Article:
Student protester suicide deepens political row in Taiwan

Student protester suicide deepens political row in Taiwan
Taiwan Education Minister Wu Se-hua (C) is surrounded by students after visiting suicide student Lin Kuan-hua's home in the New Taipei City on July 30, 2015.

TAIPEI - A student protester who was reportedly among 33 arrested after breaking into the education ministry last week committed suicide Thursday as the row over the island's "China-centric" school curriculum deepened.

Taiwan's education minister was forced to make a statement in the wake of the death of Lin Kuan-hua, 20, as opposition parties rounded on the government for its controversial changes to the high school curriculum, which students say favour China's view of the island's history.

Police said Lin committed suicide in his New Taipei City home this morning.

"Relatives have expressed that Lin was in a bad mood last night after returning home from a meeting about the education ministry curriculum change," a statement from the ministry said.

Last week 30 protesters who broke into the ministry in the capital Taipei to protest the curriculum changes were arrested. Three journalists were also detained.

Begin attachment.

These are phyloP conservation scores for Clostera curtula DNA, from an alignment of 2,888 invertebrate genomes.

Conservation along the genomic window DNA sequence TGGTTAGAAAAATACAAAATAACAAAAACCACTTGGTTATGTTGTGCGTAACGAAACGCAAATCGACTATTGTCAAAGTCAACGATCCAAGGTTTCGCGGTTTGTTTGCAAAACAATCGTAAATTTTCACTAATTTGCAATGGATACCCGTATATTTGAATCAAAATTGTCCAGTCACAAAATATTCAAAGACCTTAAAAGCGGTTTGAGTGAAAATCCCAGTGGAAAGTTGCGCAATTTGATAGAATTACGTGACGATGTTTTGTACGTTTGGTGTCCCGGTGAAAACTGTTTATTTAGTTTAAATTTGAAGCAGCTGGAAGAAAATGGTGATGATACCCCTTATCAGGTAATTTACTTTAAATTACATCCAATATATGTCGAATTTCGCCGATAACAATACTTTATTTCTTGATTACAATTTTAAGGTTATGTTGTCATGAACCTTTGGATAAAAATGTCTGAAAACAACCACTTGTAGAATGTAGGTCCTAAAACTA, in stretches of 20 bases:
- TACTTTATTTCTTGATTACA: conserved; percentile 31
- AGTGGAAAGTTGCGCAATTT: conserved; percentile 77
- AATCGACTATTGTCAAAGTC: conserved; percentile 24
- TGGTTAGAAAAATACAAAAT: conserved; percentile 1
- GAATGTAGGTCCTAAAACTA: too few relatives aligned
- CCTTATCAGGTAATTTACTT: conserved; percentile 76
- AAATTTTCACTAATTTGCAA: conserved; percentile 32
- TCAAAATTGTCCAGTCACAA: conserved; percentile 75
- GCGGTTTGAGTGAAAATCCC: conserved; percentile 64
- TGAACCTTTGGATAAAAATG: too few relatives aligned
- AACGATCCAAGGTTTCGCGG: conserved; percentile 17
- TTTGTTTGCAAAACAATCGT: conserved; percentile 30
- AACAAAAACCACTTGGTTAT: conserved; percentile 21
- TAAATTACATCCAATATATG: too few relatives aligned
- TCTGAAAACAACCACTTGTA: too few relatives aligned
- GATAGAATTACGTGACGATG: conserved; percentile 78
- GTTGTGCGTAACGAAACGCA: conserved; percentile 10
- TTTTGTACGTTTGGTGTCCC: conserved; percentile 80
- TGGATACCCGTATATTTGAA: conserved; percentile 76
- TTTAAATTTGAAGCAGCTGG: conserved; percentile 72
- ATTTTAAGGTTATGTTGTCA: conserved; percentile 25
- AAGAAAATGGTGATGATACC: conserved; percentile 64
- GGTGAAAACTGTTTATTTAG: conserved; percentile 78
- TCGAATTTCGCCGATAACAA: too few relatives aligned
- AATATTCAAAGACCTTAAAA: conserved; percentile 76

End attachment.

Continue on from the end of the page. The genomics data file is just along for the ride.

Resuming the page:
Local media reported that Lin, who dropped out of vocational school in June, had been among them.

All face charges of breaching government premises and causing damage.

Lin's mother asked for other protesters not to follow his example.

"I hope all the children involved with the curriculum discussion will express their opinion in an appropriate channel. I don't want to see another incident happening like Kuan-hua," she said, sobbing, in a recording played to reporters at a press conference held by the ministry.

She did not give any clue why Lin had taken his own life, or whether he left a suicide note.

"He has become a happy angel - let him live on in our memories," she said.

Education Minister Wu Se-hwa of the ruling Beijing-friendly Kuomintang party (KMT) visited Lin's family Thursday.

"We really regret this incident and that we couldn't stop this from happening," Wu told reporters.

"This dispute has been going on for a while. It has something to do with the history and even the national identity (of Taiwan)." The student protests come at a time when tensions are running high over fears that China is exerting greater influence over Taiwan.

The self-ruling island split from China in 1949 after a civil war on the mainland, but Beijing still sees it as part of its territory awaiting reunification, by force if necessary.

The KMT has forged a rapprochement with Beijing since current president Ma Ying-jeou came to power in 2008, sparking public concern over closer ties.

The main opposition Democratic Progressive Party (DPP) accused the KMT of being "cold blooded" and said the party had tried to smear the student protest campaign.

It called for the government to rescind the curriculum changes.

Huang Kun-hui, chairman of the anti-China Taiwan Solidarity Union, said he was shocked and saddened by the death.

He demanded the education minister immediately drop charges against the students and step down to take responsibility.

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